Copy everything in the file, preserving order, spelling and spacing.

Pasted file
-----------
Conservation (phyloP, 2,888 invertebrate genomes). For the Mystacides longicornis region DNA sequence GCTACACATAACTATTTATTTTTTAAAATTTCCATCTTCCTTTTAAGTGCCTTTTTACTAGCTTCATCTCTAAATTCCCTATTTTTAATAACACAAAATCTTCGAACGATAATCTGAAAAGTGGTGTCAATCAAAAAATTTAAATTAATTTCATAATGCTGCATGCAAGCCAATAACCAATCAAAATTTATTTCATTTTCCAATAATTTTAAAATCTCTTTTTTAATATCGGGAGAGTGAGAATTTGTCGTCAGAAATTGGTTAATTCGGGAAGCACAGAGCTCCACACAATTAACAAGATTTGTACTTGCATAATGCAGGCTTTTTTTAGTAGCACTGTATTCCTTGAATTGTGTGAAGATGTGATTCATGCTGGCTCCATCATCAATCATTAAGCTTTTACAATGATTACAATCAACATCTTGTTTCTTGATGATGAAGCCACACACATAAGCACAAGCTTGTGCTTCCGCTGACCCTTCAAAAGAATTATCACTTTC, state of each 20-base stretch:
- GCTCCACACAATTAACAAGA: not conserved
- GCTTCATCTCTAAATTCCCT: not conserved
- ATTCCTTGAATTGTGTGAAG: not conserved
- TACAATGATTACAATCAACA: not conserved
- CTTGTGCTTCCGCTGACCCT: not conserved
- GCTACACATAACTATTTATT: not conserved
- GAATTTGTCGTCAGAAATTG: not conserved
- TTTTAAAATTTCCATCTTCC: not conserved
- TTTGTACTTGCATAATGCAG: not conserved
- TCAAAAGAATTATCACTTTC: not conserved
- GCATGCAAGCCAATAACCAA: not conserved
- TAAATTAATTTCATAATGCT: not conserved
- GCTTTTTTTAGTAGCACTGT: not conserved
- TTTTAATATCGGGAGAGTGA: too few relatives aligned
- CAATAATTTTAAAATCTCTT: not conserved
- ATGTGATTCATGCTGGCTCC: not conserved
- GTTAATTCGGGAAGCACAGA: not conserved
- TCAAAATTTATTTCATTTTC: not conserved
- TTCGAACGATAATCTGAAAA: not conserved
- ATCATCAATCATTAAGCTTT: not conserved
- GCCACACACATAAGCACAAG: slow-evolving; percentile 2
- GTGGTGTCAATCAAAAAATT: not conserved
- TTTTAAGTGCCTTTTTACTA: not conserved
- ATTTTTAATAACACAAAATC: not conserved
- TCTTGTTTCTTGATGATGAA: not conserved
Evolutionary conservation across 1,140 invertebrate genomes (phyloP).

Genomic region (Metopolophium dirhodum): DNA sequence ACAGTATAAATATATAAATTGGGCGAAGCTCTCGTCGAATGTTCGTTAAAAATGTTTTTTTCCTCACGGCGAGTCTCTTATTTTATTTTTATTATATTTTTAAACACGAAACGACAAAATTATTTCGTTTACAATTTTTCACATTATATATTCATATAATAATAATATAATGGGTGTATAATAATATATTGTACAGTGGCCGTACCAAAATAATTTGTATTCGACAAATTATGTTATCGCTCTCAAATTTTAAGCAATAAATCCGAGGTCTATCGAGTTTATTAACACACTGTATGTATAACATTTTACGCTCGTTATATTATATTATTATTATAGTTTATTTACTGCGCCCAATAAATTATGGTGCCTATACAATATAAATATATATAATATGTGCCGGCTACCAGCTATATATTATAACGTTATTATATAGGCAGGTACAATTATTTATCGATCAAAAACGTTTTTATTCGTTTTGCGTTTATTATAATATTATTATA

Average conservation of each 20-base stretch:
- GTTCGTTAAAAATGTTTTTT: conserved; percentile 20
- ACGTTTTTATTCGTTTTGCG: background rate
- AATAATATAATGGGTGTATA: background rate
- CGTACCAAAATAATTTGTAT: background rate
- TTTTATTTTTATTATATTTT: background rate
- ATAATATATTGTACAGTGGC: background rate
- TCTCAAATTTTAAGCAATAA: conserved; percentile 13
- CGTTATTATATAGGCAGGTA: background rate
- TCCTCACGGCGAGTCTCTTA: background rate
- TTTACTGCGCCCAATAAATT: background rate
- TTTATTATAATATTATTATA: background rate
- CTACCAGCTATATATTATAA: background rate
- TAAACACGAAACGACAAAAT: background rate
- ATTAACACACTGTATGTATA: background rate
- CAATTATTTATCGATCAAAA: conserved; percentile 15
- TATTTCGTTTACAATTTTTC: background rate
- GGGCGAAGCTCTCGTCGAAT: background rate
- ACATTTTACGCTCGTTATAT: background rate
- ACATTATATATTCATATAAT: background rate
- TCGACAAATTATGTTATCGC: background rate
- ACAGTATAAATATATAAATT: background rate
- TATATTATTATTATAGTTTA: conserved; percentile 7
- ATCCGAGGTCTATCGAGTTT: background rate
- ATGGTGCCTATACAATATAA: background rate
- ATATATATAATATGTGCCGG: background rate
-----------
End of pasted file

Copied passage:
Conservation (phyloP, 2,888 invertebrate genomes). For the Mystacides longicornis region DNA sequence GCTACACATAACTATTTATTTTTTAAAATTTCCATCTTCCTTTTAAGTGCCTTTTTACTAGCTTCATCTCTAAATTCCCTATTTTTAATAACACAAAATCTTCGAACGATAATCTGAAAAGTGGTGTCAATCAAAAAATTTAAATTAATTTCATAATGCTGCATGCAAGCCAATAACCAATCAAAATTTATTTCATTTTCCAATAATTTTAAAATCTCTTTTTTAATATCGGGAGAGTGAGAATTTGTCGTCAGAAATTGGTTAATTCGGGAAGCACAGAGCTCCACACAATTAACAAGATTTGTACTTGCATAATGCAGGCTTTTTTTAGTAGCACTGTATTCCTTGAATTGTGTGAAGATGTGATTCATGCTGGCTCCATCATCAATCATTAAGCTTTTACAATGATTACAATCAACATCTTGTTTCTTGATGATGAAGCCACACACATAAGCACAAGCTTGTGCTTCCGCTGACCCTTCAAAAGAATTATCACTTTC, state of each 20-base stretch:
- GCTCCACACAATTAACAAGA: not conserved
- GCTTCATCTCTAAATTCCCT: not conserved
- ATTCCTTGAATTGTGTGAAG: not conserved
- TACAATGATTACAATCAACA: not conserved
- CTTGTGCTTCCGCTGACCCT: not conserved
- GCTACACATAACTATTTATT: not conserved
- GAATTTGTCGTCAGAAATTG: not conserved
- TTTTAAAATTTCCATCTTCC: not conserved
- TTTGTACTTGCATAATGCAG: not conserved
- TCAAAAGAATTATCACTTTC: not conserved
- GCATGCAAGCCAATAACCAA: not conserved
- TAAATTAATTTCATAATGCT: not conserved
- GCTTTTTTTAGTAGCACTGT: not conserved
- TTTTAATATCGGGAGAGTGA: too few relatives aligned
- CAATAATTTTAAAATCTCTT: not conserved
- ATGTGATTCATGCTGGCTCC: not conserved
- GTTAATTCGGGAAGCACAGA: not conserved
- TCAAAATTTATTTCATTTTC: not conserved
- TTCGAACGATAATCTGAAAA: not conserved
- ATCATCAATCATTAAGCTTT: not conserved
- GCCACACACATAAGCACAAG: slow-evolving; percentile 2
- GTGGTGTCAATCAAAAAATT: not conserved
- TTTTAAGTGCCTTTTTACTA: not conserved
- ATTTTTAATAACACAAAATC: not conserved
- TCTTGTTTCTTGATGATGAA: not conserved
Evolutionary conservation across 1,140 invertebrate genomes (phyloP).

Genomic region (Metopolophium dirhodum): DNA sequence ACAGTATAAATATATAAATTGGGCGAAGCTCTCGTCGAATGTTCGTTAAAAATGTTTTTTTCCTCACGGCGAGTCTCTTATTTTATTTTTATTATATTTTTAAACACGAAACGACAAAATTATTTCGTTTACAATTTTTCACATTATATATTCATATAATAATAATATAATGGGTGTATAATAATATATTGTACAGTGGCCGTACCAAAATAATTTGTATTCGACAAATTATGTTATCGCTCTCAAATTTTAAGCAATAAATCCGAGGTCTATCGAGTTTATTAACACACTGTATGTATAACATTTTACGCTCGTTATATTATATTATTATTATAGTTTATTTACTGCGCCCAATAAATTATGGTGCCTATACAATATAAATATATATAATATGTGCCGGCTACCAGCTATATATTATAACGTTATTATATAGGCAGGTACAATTATTTATCGATCAAAAACGTTTTTATTCGTTTTGCGTTTATTATAATATTATTATA

Average conservation of each 20-base stretch:
- GTTCGTTAAAAATGTTTTTT: conserved; percentile 20
- ACGTTTTTATTCGTTTTGCG: background rate
- AATAATATAATGGGTGTATA: background rate
- CGTACCAAAATAATTTGTAT: background rate
- TTTTATTTTTATTATATTTT: background rate
- ATAATATATTGTACAGTGGC: background rate
- TCTCAAATTTTAAGCAATAA: conserved; percentile 13
- CGTTATTATATAGGCAGGTA: background rate
- TCCTCACGGCGAGTCTCTTA: background rate
- TTTACTGCGCCCAATAAATT: background rate
- TTTATTATAATATTATTATA: background rate
- CTACCAGCTATATATTATAA: background rate
- TAAACACGAAACGACAAAAT: background rate
- ATTAACACACTGTATGTATA: background rate
- CAATTATTTATCGATCAAAA: conserved; percentile 15
- TATTTCGTTTACAATTTTTC: background rate
- GGGCGAAGCTCTCGTCGAAT: background rate
- ACATTTTACGCTCGTTATAT: background rate
- ACATTATATATTCATATAAT: background rate
- TCGACAAATTATGTTATCGC: background rate
- ACAGTATAAATATATAAATT: background rate
- TATATTATTATTATAGTTTA: conserved; percentile 7
- ATCCGAGGTCTATCGAGTTT: background rate
- ATGGTGCCTATACAATATAA: background rate
- ATATATATAATATGTGCCGG: background rate